HOBOKEN, N.J. (CBSNewYork) -- Water once again filled the streets of Hoboken after a main broke near the city's PATH station Tuesday evening.
The 16th water main break in 64 days and the fourth in eight days comes amid a growing war of words between Mayor Ravi Bhalla and officials from SUEZ Water.
In a summer that has seen Mile Square City plagued by water issues, Bhalla has been searching high and low for answers. SUEZ says part of the reason for repeat water main ruptures is city infrastructure dating to the 1800s, but the mayor said so many water main breaks in 64 days is abnormal and unacceptable.
"In our view, there can only be one explanation: SUEZ has mismanaged our system," Bhalla said.
SUEZ responded, claiming 16 breaks in just over 60 days is about average for Hoboken. In response to the mayor, the company tweeted, "Actually, what the residents don't deserve is infrastructure dating back to the 1800s, but we'll fix it while you've got it."
In what's become an ongoing blame game between Hoboken officials and SUEZ, the angry finger-pointing hit a fever pitch earlier Tuesday. At a morning press conference, Bhalla showed reporters a chart that documents the number of water main ruptures in Hoboken since that start of an underground project facilitated by SUEZ Water to upgrade the city's water meters.
The mayor and SUEZ executives met privately on Monday to discuss the issue.
"They, SUEZ, conceded that the water meter volt could be a contributing factor in the spike in water main breaks," Bhalla said.
"Any construction project in the city of Hoboken could cause main breaks," SUEZ Senior VP of Communications Rich Henning said at the press conference. "Why is that? Simply because the system is so old. Hundred-year-old pipes have outlasted their usefulness."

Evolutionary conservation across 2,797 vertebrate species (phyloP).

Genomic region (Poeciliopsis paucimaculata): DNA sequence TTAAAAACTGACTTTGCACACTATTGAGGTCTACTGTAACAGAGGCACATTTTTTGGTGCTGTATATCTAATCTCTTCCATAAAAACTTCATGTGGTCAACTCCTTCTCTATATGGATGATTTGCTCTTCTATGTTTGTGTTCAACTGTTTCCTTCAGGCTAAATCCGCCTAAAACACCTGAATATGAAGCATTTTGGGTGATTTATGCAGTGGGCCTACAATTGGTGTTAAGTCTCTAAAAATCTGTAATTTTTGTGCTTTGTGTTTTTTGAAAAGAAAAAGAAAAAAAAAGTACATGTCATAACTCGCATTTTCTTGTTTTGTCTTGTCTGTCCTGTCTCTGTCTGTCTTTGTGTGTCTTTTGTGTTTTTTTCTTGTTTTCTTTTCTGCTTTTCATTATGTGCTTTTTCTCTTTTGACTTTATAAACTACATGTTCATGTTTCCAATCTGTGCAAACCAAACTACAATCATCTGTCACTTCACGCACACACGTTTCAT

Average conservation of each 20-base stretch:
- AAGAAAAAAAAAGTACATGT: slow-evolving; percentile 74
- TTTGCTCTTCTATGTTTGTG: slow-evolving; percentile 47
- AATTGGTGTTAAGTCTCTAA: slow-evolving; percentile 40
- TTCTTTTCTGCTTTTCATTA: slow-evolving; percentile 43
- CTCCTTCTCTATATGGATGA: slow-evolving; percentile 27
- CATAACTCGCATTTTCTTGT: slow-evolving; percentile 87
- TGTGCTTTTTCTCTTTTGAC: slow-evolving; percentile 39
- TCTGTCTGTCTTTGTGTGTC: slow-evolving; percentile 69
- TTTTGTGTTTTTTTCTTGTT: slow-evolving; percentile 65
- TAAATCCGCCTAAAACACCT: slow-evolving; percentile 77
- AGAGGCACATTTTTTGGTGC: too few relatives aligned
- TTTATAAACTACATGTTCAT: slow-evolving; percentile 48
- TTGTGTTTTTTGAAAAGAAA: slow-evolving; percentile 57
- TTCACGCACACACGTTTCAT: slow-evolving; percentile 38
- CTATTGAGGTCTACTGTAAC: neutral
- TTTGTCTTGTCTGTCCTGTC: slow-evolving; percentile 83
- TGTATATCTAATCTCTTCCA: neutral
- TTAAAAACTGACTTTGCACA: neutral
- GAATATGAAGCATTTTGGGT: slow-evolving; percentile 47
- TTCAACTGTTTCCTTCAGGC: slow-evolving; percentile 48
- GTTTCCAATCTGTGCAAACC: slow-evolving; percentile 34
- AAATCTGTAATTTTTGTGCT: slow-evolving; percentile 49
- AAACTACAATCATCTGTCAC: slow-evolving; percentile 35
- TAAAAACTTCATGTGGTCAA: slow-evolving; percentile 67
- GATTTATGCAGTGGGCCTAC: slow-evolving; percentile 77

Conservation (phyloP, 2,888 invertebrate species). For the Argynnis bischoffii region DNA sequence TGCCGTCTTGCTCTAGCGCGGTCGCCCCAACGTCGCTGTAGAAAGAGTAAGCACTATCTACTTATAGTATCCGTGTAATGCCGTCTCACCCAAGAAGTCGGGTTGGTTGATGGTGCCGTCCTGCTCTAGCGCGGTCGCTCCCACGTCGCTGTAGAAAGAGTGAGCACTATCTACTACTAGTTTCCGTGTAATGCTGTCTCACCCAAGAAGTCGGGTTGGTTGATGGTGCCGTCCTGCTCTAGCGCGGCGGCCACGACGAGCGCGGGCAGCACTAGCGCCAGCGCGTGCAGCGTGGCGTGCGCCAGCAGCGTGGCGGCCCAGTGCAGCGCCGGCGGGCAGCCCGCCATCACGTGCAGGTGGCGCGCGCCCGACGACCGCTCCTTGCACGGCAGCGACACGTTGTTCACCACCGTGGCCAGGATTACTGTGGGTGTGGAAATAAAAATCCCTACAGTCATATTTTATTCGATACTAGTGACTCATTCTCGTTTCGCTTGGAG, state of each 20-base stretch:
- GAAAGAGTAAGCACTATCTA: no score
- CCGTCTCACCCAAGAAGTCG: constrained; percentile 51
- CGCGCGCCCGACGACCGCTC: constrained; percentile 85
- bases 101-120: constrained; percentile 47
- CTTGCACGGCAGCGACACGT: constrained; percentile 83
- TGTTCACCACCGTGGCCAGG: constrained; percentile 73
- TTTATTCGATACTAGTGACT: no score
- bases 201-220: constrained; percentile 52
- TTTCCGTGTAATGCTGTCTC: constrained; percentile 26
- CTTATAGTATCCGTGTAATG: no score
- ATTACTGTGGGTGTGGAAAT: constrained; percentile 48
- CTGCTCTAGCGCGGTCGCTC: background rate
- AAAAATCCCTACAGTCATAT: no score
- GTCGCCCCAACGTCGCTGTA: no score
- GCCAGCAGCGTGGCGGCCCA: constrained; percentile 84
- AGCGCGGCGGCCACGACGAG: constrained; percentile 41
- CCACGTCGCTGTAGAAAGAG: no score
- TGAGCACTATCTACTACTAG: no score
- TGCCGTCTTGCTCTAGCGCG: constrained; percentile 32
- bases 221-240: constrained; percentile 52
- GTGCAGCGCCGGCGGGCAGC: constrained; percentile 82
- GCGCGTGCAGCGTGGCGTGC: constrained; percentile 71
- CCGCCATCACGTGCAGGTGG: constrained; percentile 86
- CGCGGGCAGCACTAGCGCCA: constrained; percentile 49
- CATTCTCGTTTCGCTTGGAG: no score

Mayor Bhalla announced he'd up the ante, outlining a plan of action:
First, he declared a city emergency which he says will allow the city to expedite its investigation into the problem and make repairs. Mayor Bhalla says the city plans to take SUEZ to court on Wednesday so they can obtain data from the company he hopes will help identify the cause of the water main breaks.
"Part of the decision to take SUEZ to court tomorrow is to compel them to give us the information necessary to make those determinations," Bhalla said Tuesday evening after the latest break.
Councilman Michael Defusco wonders if the ongoing blame game will make any progress in the short term.
"By pursuing legal action in this early juncture, we're putting us on the losing end of any productive negotiation," he said.
Hoboken officials also hope to get approval to rebid the city's water contract with SUEZ sometime next week. SUEZ officials responded, saying the city is simply putting a costly Band-Aid on the problem that is hundreds of years old. As for residents, they told CBS2 they just want a resolution.
"It's not the mayor's fault. It's the previous administration's going back many, many years ago, so he's doing the best he can," Drew Moss said.
Crews were hard at work near the city's PATH station late Tuesday, digging to the water main to begin the latest in a seemingly endless barrage of repairs.
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